Temporal Persistence of Spatial Patterns of Soil Water Content in the Tilled Layer Under a Corn Crop
- I. J. van Wesenbeeck ,
- R. G. Kachanoski and
- D. E. Rolston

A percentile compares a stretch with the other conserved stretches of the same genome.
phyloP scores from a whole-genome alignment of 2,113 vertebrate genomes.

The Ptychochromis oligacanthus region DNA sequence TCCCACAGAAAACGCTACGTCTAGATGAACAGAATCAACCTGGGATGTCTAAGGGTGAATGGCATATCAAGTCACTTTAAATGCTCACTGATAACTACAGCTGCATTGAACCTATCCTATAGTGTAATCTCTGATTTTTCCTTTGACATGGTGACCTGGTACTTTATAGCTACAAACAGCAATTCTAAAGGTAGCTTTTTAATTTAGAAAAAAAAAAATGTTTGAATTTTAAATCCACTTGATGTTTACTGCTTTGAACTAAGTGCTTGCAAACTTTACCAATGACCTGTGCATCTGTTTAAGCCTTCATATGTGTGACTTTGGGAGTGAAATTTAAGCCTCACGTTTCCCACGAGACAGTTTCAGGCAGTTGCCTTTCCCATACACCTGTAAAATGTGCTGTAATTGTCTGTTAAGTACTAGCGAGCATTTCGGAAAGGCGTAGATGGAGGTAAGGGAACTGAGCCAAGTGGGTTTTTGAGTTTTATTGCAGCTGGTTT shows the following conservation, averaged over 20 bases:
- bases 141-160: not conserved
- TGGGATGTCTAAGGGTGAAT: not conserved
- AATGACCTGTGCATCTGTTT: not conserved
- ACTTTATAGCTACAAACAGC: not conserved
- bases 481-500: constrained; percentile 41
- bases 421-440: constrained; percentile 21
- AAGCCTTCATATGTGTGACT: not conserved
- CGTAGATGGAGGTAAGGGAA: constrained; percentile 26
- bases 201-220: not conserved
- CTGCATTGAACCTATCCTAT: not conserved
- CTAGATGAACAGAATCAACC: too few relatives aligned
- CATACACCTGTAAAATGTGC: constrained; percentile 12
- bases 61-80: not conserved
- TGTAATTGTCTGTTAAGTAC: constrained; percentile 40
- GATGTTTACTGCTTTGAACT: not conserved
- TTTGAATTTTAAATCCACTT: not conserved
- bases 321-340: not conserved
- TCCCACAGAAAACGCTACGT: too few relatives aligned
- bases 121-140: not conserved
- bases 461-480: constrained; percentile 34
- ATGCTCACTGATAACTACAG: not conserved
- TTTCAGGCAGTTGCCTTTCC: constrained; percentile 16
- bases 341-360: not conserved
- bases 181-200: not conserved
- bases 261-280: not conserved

The temporal persistence of the spatial pattern of soil water storage (0∼0.2 m) under a corn (Zea mays L.) canopy during drying and recharge periods were examined using spatial coherency analysis and transfer function theory. The corn crop caused both drying and recharge to occur at very specific scales, equal to the crop row spacing. The calculated transfer function, or time varying spectrum showed the scale at which the change in the spatial pattern was occurring and quantified the increase or decrease in variance at that scale. The spatial pattern of the drying coefficients, a measure of the relative drying rate, also varied systematically with significantly higher drying rates in the row area developing as the growing season progressed. The increase in relative drying rate in the row area caused the spatial pattern of drying to change at a scale equal to the crop row spacing. The calculated transfer function of the drying coefficients over the growing season indicated a steady increase in variance at that same scale, while the variance at other scales did not change significantly. An equation is developed relating the transfer function of soil water content in space to the spectrum of the process causing the change in the spatial domain.
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